Building a Website With Redact

This section describes in detail how to build a simple website with redacted data. The Redact codebase is currently in alpha, and supports displaying and storing strings, numbers, and booleans. Sharing data between Redact users is under development and planned for a future release, but is included in this document because it is a crucial component not only for Redact, but also for Redact-enabled websites.

Static Web Page

This tutorial begins with a web page that statically displays redacted user data. The website will be a contact page where a user can enter their name, phone number, and social security number, all of which are stored in an encrypted form by Redact. This is admittedly useless as a user can only view their own contact info for now, but it serves as a good example before diving into more advanced topics.

To begin, create an HTML document that contains an iframe pointing to the Redact client.:

<iframe src="http://localhost:8080/unsecure/data/"></iframe>

Start the Client and Storage on your device and open the HTML document in a browser. Examine the <iframe> HTML contents and you should see that it has been populated by the client:

<iframe src="http://localhost:8080/unsecure/data/">    <!-- The <iframe> from the source HTML document -->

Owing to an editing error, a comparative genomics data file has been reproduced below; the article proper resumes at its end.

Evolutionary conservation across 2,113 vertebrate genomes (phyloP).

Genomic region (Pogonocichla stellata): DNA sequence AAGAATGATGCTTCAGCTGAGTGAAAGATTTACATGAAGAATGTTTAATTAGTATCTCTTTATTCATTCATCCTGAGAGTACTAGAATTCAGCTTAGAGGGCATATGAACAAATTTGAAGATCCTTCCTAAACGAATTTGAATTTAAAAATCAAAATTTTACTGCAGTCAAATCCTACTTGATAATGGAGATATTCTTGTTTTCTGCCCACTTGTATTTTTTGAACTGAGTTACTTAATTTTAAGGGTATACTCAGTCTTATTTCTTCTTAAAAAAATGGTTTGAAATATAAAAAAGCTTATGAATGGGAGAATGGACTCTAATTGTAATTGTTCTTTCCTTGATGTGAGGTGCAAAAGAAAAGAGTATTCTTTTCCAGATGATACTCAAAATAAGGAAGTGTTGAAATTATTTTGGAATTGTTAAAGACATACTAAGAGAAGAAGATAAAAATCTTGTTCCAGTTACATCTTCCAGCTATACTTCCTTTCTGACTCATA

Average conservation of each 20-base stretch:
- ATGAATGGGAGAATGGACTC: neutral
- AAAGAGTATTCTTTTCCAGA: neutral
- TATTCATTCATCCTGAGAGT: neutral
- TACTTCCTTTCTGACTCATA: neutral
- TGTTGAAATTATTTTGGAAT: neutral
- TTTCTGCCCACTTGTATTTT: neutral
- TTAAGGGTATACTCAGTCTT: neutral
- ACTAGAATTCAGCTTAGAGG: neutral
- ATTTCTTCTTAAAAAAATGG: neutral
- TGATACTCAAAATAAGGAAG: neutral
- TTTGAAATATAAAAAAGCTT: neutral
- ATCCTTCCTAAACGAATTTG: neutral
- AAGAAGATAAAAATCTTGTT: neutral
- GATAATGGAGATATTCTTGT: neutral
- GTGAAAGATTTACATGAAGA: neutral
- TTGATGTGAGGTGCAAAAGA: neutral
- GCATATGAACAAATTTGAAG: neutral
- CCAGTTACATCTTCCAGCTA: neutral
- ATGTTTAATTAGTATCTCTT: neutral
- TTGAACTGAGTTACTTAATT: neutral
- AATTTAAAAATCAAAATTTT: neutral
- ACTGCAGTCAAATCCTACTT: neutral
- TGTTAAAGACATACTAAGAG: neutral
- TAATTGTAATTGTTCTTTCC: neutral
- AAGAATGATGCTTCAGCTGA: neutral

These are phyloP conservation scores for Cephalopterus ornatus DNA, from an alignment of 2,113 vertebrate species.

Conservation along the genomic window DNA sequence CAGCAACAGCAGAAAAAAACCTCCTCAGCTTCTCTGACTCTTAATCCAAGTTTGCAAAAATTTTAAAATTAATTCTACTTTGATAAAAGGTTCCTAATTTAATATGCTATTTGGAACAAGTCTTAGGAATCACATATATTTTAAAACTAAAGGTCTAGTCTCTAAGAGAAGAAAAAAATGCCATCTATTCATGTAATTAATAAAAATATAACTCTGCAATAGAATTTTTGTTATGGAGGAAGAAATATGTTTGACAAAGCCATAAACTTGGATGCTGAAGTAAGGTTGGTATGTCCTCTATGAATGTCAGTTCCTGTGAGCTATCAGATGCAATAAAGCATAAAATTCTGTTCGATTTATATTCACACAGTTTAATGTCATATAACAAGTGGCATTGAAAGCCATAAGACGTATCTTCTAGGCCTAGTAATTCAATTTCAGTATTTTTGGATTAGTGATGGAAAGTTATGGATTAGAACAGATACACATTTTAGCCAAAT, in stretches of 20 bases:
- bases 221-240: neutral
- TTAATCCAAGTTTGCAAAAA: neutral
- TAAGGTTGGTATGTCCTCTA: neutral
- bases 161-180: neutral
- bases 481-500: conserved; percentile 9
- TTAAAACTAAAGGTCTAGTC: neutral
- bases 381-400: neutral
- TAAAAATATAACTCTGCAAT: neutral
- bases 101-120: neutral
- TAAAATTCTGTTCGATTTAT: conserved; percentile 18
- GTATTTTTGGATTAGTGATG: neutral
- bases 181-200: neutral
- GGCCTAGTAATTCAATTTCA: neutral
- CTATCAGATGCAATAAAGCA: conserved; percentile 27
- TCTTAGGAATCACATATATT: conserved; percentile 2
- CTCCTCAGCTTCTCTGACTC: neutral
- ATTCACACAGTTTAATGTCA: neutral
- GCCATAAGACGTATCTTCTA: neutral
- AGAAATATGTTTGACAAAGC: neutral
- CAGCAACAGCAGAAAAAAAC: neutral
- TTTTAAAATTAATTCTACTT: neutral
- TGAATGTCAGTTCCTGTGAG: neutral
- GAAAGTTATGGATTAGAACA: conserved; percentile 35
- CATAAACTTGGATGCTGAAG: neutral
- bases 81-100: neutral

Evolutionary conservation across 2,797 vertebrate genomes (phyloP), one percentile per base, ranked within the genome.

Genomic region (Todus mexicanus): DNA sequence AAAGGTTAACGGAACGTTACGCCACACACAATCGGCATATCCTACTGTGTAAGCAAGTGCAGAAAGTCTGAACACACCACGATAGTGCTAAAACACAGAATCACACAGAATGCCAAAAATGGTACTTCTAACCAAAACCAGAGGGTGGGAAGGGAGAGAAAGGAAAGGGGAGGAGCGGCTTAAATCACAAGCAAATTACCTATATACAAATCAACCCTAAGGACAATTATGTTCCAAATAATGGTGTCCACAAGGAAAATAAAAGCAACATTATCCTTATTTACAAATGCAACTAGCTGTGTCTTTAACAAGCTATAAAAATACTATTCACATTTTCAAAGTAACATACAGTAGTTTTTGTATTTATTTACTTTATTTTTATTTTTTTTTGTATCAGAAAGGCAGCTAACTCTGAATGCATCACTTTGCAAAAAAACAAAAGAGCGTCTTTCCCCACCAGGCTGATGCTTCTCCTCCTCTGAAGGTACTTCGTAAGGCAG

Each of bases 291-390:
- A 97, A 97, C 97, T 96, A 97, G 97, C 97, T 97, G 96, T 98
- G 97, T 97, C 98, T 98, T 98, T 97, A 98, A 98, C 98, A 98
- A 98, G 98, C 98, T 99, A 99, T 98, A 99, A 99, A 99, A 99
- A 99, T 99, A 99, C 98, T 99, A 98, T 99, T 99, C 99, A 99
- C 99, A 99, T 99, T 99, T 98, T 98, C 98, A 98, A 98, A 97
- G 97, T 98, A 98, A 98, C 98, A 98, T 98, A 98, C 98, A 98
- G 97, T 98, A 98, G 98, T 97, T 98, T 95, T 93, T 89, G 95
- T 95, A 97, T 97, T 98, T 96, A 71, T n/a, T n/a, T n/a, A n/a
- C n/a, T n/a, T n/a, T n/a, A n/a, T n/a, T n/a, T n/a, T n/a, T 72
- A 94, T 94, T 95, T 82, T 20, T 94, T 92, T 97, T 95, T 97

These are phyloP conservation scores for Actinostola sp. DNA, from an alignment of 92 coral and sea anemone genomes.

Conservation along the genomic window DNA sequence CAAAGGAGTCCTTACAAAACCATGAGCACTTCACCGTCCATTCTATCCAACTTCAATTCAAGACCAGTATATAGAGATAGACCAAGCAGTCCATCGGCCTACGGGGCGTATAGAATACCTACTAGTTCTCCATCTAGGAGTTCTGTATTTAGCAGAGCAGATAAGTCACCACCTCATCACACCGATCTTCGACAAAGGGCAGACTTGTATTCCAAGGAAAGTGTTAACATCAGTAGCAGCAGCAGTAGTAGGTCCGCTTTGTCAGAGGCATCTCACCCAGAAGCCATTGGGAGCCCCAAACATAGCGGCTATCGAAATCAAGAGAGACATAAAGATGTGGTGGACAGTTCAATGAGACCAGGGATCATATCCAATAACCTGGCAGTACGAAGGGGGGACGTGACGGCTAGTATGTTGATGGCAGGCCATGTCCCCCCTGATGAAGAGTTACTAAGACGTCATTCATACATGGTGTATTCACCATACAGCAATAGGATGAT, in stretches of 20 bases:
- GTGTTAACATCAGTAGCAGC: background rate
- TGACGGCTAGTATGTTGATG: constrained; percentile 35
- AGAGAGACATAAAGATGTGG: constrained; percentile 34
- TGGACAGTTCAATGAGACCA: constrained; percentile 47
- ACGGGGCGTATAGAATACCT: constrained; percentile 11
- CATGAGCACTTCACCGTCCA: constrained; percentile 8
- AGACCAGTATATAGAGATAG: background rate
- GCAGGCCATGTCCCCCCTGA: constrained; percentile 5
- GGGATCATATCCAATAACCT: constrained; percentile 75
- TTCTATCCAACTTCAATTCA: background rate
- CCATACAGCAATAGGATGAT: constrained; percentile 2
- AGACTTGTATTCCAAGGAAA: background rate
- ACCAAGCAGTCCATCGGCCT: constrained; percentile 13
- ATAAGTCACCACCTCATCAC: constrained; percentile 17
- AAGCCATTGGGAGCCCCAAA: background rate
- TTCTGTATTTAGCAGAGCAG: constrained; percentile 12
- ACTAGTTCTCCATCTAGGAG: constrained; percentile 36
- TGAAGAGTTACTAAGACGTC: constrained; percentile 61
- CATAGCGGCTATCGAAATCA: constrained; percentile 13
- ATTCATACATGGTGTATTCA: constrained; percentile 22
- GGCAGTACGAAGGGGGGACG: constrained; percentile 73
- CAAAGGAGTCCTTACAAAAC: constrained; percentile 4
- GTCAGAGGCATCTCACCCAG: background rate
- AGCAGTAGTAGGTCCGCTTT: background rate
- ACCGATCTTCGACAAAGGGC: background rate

<html>    <!-- The response from the Client for the unauthenticated request -->
        <iframe id="data-frame" src="" title="secure">
            <html>    <!-- the response from the Client for the authenticated request -->


the src of the inner iframe is added after page load using javascript. This is a workaround for a iframe caching bug in firefox:

The data requested at the path does not yet exist, so go ahead and create a form field so the user can add their name. Modify the iframe src to retrieve an editable form field for

<iframe src="http://localhost:8080/unsecure/data/"></iframe>

edit=true has been added as a query parameter to the Redact request, which requests an editable field from the client. The form field is pre-populated with the existing data at the given path, and the HTML input type matches the data-type of the stored item. The submit button triggers a secure POST request to the client, which then updates the data in the Storage.

The form field is not visually appealing. It shows the iframes as two large bordered boxes, but the appearance can be modified by passing in custom CSS to the Redact request and styling the outer iframe. Add a CSS stylesheet to the HTML page and style the outer iframe to have no border:

iframe {
    border: none;
    height: 66px;
    width: 500px;

Next, add a CSS query parameter to the Redact request to instruct the Client to apply the CSS to the response:

<iframe src="http://localhost:8080/unsecure/data/{border:none;height:50px}"></iframe>

Now, simply add a few more form fields to represent the user’s phone number and social security number, and add labels to the page so the user knows what each field represents.:

            <iframe src="http://localhost:8080/unsecure/data/{border:none;height:50px;}"></iframe>

            <p>Phone Number:</p>
            <iframe src="http://localhost:8080/unsecure/data/.demoapp.phonenumber?edit=true&css=iframe{border:none;height:50px;}"></iframe>

            <p>Social Security Number:</p>
            <iframe src="http://localhost:8080/unsecure/data/.demoapp.socialsecuritynumber?edit=true&css=iframe{border:none;height:50px;}"></iframe>